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To celebrate the one year anniversary of the third volcanic eruption of the Fagradalsfjall volcanic system at Litli-Hrútur, I decided to create a timeline showing all the events which happened during this eruption. It’s by no means meant as a geological or scientific account of things but more as a visual guideline and memento dedicated to this incredible experience. It’s combined with some of my favourite photographs taken during this eruption. Enjoy!

July 4th 2023 - An Earthquake Swarm Begins

After the Geldingadalir and Meradalir eruptions it seemed as if we were just waiting for another chapter to begin. Only ten months later, Reykjanes was once again the center of attention in Iceland. On July 4th 2023, a new intense earthquake swarm began, indicating Fagradalsfjall was ready to wake up. A new magma intrusion began forming which created a lot of new seismicity. The earthquake swarm leading up to the eruption measured no less than 12000 earthquakes.

On Sunday July 9th 2023, a large earthquake with magnitude 5.2 occurred in the area of the intrusion after which most seismicity died down until the eruption began less than 24 hours later.

July 10th 2023 - The Eruption Begins

The eruption at Litli-Hrútur began in the afternoon of July 10th 2023 when an echelon of different fissures opened up over a length of about one kilometre between Keilir and Litli-Hrútur. The initial lava output was much greater than the previous two eruptions at Fagradalsfjall with a rough output of 50 cubic metres per second. An immediate concern at the time was volcanic gas, which meant that access to the site was much more strictly controlled compared to the two previous eruptions at Fagradalsfjall

Because of its location, the lava field quickly began expanding towards the south as the older lava field was a slight downward slope in that direction. Eventually, it linked up with the lava fields of the Geldingadalir and Meradalir eruptions, forming one large lava field.

After the first day of the Litli-Hrútur eruption, the lava output slowed down to an average of 13 cubic metres per second, putting it more in line with the previous Fagradalsfjall eruptions. Very quickly, the activity condensed into one 200 metre long fissure which quickly began forming a large crater.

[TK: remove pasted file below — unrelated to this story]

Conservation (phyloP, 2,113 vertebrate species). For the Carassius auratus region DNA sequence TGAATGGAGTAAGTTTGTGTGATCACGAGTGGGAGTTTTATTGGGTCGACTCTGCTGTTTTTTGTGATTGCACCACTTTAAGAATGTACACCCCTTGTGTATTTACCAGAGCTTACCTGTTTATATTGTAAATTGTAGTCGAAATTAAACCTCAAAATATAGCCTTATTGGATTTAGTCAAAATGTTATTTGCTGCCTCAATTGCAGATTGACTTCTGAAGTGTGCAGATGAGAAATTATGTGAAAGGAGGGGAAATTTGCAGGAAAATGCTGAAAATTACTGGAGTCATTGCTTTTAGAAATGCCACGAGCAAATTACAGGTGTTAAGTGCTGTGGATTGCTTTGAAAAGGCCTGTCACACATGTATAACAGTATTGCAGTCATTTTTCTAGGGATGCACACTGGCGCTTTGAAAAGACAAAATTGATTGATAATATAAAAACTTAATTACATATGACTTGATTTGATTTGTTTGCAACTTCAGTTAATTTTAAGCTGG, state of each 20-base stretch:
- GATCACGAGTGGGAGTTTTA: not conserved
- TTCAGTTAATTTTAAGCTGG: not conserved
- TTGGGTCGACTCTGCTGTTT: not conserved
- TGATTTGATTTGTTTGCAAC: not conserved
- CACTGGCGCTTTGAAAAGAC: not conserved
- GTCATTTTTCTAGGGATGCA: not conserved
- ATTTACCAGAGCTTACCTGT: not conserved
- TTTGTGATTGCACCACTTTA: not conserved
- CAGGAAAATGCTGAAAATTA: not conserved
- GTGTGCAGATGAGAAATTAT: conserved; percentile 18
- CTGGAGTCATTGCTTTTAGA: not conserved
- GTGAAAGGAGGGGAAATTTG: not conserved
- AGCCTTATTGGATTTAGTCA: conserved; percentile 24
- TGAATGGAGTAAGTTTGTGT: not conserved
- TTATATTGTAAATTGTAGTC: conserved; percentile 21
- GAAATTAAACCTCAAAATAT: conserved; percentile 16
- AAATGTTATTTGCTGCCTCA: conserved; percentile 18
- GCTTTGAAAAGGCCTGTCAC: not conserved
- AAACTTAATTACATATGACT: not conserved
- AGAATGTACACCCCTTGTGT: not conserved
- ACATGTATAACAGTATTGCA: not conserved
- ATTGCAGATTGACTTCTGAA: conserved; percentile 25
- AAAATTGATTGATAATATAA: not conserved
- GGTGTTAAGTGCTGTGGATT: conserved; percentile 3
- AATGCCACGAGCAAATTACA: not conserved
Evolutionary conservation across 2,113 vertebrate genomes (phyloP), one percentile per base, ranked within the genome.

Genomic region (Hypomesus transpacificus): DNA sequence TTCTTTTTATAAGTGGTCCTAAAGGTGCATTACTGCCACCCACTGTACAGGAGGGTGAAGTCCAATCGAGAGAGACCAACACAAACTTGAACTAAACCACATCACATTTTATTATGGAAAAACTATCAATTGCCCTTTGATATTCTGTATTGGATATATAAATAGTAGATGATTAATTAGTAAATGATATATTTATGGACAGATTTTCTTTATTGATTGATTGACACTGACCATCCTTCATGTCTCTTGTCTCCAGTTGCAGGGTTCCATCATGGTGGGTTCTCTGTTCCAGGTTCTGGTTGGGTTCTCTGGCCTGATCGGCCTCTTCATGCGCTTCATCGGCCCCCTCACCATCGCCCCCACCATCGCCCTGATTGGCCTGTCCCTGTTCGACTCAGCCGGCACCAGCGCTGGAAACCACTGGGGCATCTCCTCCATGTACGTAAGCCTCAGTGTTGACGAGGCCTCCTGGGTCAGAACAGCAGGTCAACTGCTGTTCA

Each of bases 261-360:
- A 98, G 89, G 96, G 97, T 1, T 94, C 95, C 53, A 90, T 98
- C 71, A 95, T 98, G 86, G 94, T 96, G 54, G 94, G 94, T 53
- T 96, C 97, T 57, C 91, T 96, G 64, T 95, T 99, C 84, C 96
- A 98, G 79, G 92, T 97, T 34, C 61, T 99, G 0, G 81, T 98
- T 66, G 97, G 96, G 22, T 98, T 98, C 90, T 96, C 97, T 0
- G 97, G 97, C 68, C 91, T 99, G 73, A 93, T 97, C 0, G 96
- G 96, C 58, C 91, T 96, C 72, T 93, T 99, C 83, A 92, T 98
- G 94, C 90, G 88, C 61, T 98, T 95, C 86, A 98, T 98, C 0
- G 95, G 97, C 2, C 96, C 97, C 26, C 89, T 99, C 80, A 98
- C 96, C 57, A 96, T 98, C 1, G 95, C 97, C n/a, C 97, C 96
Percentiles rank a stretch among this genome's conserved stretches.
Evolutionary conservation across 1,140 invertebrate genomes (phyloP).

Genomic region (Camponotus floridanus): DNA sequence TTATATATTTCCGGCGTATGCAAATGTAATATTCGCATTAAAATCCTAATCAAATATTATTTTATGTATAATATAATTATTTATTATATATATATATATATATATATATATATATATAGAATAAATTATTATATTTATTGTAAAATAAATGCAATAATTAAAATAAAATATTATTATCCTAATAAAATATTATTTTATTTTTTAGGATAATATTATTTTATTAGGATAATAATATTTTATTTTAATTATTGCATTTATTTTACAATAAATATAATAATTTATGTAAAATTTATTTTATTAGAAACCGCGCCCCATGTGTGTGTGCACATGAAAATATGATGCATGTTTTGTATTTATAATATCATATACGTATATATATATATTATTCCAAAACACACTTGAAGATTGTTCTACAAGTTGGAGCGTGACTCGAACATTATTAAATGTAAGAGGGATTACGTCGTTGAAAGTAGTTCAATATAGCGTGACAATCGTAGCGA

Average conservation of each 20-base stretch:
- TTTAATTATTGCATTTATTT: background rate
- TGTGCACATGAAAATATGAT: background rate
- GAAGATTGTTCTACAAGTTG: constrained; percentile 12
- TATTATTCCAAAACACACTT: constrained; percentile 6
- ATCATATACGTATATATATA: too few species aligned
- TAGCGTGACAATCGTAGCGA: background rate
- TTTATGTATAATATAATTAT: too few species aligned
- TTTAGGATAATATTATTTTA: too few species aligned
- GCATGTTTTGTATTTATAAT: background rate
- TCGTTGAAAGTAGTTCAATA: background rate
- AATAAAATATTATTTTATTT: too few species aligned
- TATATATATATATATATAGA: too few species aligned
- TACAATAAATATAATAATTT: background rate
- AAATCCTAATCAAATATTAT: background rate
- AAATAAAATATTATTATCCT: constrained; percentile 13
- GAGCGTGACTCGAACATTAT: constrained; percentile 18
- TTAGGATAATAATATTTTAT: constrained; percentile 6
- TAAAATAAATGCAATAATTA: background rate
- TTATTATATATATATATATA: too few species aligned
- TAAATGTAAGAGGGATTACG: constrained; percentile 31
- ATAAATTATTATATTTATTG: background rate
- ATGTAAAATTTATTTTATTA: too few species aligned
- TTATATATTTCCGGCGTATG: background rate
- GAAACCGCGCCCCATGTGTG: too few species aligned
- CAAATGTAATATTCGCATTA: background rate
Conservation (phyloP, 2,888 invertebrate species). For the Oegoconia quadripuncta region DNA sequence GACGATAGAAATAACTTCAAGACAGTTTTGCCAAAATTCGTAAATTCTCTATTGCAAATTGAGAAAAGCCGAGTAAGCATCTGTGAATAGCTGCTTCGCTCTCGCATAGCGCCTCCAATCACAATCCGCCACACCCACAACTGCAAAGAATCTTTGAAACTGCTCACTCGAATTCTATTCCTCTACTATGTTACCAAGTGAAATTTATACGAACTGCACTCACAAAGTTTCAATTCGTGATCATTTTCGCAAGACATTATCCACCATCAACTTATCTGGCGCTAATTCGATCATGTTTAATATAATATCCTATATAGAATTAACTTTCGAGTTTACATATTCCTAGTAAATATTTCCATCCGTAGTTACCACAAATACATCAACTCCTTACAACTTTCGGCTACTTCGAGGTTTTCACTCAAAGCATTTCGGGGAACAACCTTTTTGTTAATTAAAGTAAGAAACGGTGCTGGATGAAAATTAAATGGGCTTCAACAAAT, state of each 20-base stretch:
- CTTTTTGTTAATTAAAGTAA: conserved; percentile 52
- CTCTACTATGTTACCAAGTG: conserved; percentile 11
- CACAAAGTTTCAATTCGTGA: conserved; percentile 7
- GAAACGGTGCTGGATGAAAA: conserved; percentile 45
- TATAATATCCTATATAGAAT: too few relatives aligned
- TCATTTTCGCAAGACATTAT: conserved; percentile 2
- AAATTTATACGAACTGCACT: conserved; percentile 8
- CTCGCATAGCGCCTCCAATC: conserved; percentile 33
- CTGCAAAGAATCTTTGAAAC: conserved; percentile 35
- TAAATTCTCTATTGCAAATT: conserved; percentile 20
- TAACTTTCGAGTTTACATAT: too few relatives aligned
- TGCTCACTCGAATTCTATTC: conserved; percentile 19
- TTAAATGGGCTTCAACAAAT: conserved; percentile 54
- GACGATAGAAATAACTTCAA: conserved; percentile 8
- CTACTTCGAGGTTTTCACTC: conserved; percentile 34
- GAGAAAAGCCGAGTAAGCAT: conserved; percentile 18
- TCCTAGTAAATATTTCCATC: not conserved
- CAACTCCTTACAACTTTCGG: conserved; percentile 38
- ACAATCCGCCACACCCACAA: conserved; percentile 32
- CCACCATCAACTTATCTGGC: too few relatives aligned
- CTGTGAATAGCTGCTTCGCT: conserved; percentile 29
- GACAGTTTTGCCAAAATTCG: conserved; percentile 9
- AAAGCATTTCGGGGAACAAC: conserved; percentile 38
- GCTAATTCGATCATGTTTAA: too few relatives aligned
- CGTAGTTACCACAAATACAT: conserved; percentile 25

During the eruption, wildfires were a very big concern for authorities. Due to the dry weather, all of the moss around the eruption area began igniting which created one of the largest wildfires seen in Iceland. This was the primary reason why authorities closed down the area for multiple days. This gave them the time to try and get control over the fires. Because of the location, supplying water in sufficient quantities was a significant challenge.

While initially a large lava flow ran out of the crater towards the south, and at one point into a lava lake on the western side, it eventually began burying itself into a lava tube. By July 23rd, all of the flowing lava remained inside that lava tube under the surface of the new lava field. The only visible activity from that point onwards was inside the crater. Gradually the activity inside the crater began slowing down until the eruption eventually stopped.

August 5th 2023 - The Last Day of Visible Activity

Unlike previous eruptions, authorities didn’t wait for three months until this eruption was declared over, which was likely based on how previous eruptions behaved in this area.

New Earth: My Book About the Eruption

In December 2021, I self-published a book about the eruption in Geldingadalir “New Earth” became a uniquely personal, photography- and experience-focused book covering the recent volcanic eruption in Geldingadalir from the first until the last day it was active.

Find out more about New Earth

What People Are Saying About New Earth

This has to be the ‘go to’ book on a crazy last 9 months in an even crazier country. The photography is incredible but the words that go with it is where Jeroen has taken it to the next level.” – Jacob

It is excellent how it captures the feelings, moments and thoughts that also I had during the time at the volcano.” – Glacionaut

I kept saying “wow” throughout! A fantastic book for anyone who visited Geldingadalir, wanted to but couldn’t, or anyone with a passion for volcanoes who’d appreciate witnessing the story of this incredible eruption. Magical!” – Lesley

Highly recommended from someone who has had the chance to experience over 15 volcano eruptions and owns 45 books about volcanoes, so I can safely say that I can distinguish the wheat from the chaff.” – John

The Fagradalsfjall Fires

Because there have been two eruptions at Fagradalsfjall in such a short time, people have started calling them the Fagradalsfjall Fires (Fagradalsfjallseldar). This homage to the Fagradalsfjall Fires is a collection of video footage made during the two eruptions at the Fagradalsfjall volcano in Iceland. This footage has been captured over the course of 7 months during both the Geldingadalir and Meradalir eruptions in 2021 and 2022.

Support Jeroen’s Work

As an independent photographer, Jeroen partially relies on your support to keep producing worthwhile content such as blogs, photographs, books and much more. If you want to support his work, it is possible to do so by buying his e-books & books, prints or calendars.

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Jeroen Van Nieuwenhove

Jeroen is an award-winning Belgian photographer based in Iceland. The past years, he dedicated his photography to the Central Highlands & volcanic eruptions. Most recently, he received international attention for his work at the Fagradalsfjall volcano.

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